One of the established projects will remain off this blog until a certain friend has a birthday. The other project is a gas-to-electric conversion of a minibike which was kindly donated to me by Charles.
|Stripped of all the fancy stuff.|
Standard procedure for brushless motors is to open them up to look for stray windings, bad connections, or misaligned magnets. Boy, did I find some misaligned magnets. A quarter of the forty magnets in the can had come off and had clumped together in a few locations. A jig for positioning the magnets was lasercut from .25" acrylic. I wanted it to be clear so I could see both ends of the magnets. The acrylic worked very well, and after the epoxy between the magnets and the can had set for about two hours, I added some epoxy between the magnets to prevent slippage side to side.
|N = 51... ?|
|Magnets removed, old epoxy removed, can surface sanded to better accept new epoxy.|
|Jig for positioning magnets.|
|Epoxy added to the gaps between magnets to help prevent them from sliding. Looks good!|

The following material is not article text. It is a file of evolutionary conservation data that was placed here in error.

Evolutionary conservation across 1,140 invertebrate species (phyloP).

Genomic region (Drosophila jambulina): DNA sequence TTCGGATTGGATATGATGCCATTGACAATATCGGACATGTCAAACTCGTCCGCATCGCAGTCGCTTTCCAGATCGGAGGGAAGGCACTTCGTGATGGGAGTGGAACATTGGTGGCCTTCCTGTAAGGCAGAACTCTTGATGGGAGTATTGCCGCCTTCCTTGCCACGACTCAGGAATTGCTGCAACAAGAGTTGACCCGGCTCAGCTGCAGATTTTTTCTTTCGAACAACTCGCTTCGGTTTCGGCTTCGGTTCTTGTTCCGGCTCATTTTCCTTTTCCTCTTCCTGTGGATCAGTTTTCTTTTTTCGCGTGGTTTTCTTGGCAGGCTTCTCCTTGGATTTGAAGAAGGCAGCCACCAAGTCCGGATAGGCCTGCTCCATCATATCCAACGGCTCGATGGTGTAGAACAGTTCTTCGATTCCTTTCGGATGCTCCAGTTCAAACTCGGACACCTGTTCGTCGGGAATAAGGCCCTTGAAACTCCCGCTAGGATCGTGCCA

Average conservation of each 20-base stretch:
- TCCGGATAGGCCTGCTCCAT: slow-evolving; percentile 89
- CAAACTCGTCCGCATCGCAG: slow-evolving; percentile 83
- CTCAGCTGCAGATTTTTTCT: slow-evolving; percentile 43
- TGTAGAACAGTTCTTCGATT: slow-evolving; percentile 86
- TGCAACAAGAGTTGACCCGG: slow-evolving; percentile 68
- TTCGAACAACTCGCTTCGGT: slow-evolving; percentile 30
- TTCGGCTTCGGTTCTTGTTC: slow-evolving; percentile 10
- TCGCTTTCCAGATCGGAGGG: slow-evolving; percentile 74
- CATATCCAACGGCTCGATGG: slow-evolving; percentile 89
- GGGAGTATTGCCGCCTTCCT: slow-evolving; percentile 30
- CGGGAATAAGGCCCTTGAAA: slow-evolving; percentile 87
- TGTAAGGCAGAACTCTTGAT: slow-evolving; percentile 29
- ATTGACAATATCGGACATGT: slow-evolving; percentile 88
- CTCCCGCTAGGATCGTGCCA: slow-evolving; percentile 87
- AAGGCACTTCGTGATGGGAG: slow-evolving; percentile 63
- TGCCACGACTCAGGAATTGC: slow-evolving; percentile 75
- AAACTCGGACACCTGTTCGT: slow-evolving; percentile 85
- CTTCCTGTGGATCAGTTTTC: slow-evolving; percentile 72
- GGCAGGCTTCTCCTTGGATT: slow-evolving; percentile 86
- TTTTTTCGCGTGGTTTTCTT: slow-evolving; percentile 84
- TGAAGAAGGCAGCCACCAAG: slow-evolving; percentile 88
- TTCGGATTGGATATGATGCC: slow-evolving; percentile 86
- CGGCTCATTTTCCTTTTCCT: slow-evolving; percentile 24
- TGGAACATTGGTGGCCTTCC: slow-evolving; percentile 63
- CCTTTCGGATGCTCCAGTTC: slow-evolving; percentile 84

After the magnet epoxy was allowed to cure for 24 hours, I brought it to the Edgerton Center shop to try to use a lathe to gently lower the can onto the stator. Credit for this idea goes to Ed Moriarty, and the hands you see in the pictures are those of Mark Belanger, who helped me figure out how to do this and offered to do the procedure due to my damaged left wrist. Mark came up with the idea of turning the end of a shaft to a point that would fit into the tapped hole at the front of the shaft connected to the can. The shaft was held in the chuck on the right, and the can was firmly held in the chuck on the left. The stator assembly was placed over the shaft and was advanced so the two shafts met and could not move. The stator was carefully moved towards the can and was 'sucked' into position while maintaing the proper alignment thanks to the lathe setup. The motor was then fully pushed into its bearings with the tailstock.
|Note: lathe was not spinning during these photos.|
|It looks the same as it did before, but here's that picture again.|